A new documentary called “I AM A DARKROOM” explores the philosophy and practices behind The Sustainable Darkroom’s research into ways of reducing the toxic impact of the traditional photographic industry. Created by Edd Carr and produced by Do Be Do Projects, the film was shot on Super 8 and developed in a mix of coffee and herbs.
The documentary features the following artists who are questioning the status quo and finding sustainable paths forward in photography: Hannah Fletcher, James Sewell, Daisie Jacobs, Matthew Beach, Martha Cattell, Alice Cazenave, and Andrés Pardo Piccone. Lucy Johnson, a music artist, is responsible for creating the “textured soundscape” to accompany the film’s visuals.
The twenty-seven-minute film is free to watch at Do Be Do’s site linked here (after verifying an email address).
“From images developed in household waste to footage printed on waste coffee cups, and pelargonium leaves as a new photographic paper – I AM A DARKROOM pays farewell to the clean, the cut, the slick-ness and stiff-necked of photography old. Instead, we welcome the rough, the ready, the handmade and hands-dirty of our ecological future.” – The Sustainable Darkoom
Alongside the documentary, there will be a zine and t-shirt available to purchase. Half the profits from sales will be donated to the Goodheart Animal Sanctuaries.
The Sustainable Darkroom was founded in 2019 by Hannah Fletcher as a research group under the London Alternative Photography Collective. Today it is an independent organisation co-directed by Hannah, Alice Cazenave, and Edd Carr. It is a learning community led by artists that engages in research and training centred around reducing the use of toxic chemicals and animal products in analogue photography.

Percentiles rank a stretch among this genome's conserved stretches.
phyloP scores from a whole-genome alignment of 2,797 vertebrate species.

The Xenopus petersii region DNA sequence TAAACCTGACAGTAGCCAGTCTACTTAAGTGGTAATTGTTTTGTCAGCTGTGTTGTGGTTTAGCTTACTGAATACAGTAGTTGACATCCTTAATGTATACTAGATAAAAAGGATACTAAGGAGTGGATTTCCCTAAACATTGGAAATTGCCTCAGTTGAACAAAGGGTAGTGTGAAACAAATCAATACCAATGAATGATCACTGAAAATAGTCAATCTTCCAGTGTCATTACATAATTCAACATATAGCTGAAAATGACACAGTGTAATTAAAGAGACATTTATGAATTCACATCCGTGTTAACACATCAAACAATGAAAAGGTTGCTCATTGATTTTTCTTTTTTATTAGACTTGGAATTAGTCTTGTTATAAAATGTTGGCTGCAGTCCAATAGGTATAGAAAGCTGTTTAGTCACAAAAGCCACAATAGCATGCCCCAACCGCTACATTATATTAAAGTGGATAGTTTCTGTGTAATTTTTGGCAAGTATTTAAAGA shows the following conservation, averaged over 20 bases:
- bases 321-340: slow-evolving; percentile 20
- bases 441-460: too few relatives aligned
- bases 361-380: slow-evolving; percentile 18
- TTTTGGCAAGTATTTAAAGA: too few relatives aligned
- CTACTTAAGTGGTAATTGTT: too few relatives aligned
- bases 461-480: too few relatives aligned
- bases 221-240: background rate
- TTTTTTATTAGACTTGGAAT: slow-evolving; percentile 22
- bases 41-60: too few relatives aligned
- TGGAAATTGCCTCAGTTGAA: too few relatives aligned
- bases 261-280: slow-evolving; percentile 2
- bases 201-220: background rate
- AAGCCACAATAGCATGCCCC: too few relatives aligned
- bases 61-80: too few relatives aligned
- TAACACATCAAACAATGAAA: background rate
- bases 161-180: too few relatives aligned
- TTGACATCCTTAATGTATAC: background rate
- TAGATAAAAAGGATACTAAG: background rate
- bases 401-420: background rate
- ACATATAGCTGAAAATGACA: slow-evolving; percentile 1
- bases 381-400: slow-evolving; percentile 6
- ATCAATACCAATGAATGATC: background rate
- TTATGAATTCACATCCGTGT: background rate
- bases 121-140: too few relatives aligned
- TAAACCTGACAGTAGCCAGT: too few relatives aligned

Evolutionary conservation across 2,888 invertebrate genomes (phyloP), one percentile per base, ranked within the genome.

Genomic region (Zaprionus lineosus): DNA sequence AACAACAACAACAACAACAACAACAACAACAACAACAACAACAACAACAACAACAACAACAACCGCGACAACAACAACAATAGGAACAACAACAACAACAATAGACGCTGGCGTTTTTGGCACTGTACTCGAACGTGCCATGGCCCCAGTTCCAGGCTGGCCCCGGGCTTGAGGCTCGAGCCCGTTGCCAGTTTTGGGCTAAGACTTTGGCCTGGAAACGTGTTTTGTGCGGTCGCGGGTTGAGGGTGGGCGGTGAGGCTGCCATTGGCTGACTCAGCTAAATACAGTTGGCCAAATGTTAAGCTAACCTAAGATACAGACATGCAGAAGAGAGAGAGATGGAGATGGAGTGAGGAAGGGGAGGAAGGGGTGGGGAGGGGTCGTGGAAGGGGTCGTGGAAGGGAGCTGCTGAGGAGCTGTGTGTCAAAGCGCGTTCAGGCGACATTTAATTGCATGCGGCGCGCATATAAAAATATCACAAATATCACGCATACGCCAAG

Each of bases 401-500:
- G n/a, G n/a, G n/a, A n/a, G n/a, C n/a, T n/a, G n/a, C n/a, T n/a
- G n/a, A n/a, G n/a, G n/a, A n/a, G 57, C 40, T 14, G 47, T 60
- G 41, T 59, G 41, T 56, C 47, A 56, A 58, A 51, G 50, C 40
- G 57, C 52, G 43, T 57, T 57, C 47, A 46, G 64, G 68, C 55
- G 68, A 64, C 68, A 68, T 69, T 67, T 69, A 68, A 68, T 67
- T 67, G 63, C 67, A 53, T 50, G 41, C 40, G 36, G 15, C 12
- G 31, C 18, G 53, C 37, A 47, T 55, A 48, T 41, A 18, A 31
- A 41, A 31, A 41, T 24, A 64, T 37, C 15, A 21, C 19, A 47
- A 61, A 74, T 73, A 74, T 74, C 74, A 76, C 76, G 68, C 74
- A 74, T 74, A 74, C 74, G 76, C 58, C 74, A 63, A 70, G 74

In addition to running workshops and residencies, The Sustainable Darkroom also publishes materials and books from their research. We reported on their release of “re·source” in 2022 here on 35mmc. Re·source is 198 pages of eco-friendly alternatives to traditional photographic methods. If you would like to read more about that, you can find the article linked below.
“From kitchen tables, to at-home darkrooms, and even the dirt outdoors – these artists are challenging toxic legacies to build a new ecology of photography. An ecology not just of sustainable materials, but the political and social entanglements that arise each time you press the shutter.” – The Sustainable Darkoom
In an interview published on Do Be Do, Edd Carr talks further about the documentary, the journey around sustainable photography, and where it might be heading in the future.
“When he discovered that cow gelatin was an irreplaceable ingredient in film, the idea that the crushed and melted bones of living, thinking, feeling beings were in every image he produced made him start to think about photography as an infinite, wide-reaching set of relations between us and our environment.” – Do Be Do Interview with Edd Carr
Read the full interview on Do Be Do’s website here. At the end of the interview, Edd teased a new book coming soon focused on developers!
Head over to Do Be Do’s website to watch the documentary here.
Find more information about The Sustainable Darkroom on their solar-powered website here. They run a Patreon page if you would like to support their work further. Lastly, you can follow the team on their Instagram page here for updates.
Instagram Handles for “I AM A DARKROOM” Project Members:
Do Be Do Projects @dobedoprojects
Edd Carr @_eddcarr_
Hannah Fletcher @hfletch
James Sewell @failsafefailed
Daisie Jacobs @daisiejacobs
Matthew Beach @matthewjbeach
Martha Cattell @martha.cattell
Alice Cazenave @alice_cazenave_
Andrés Pardo Piccone @curiosolab
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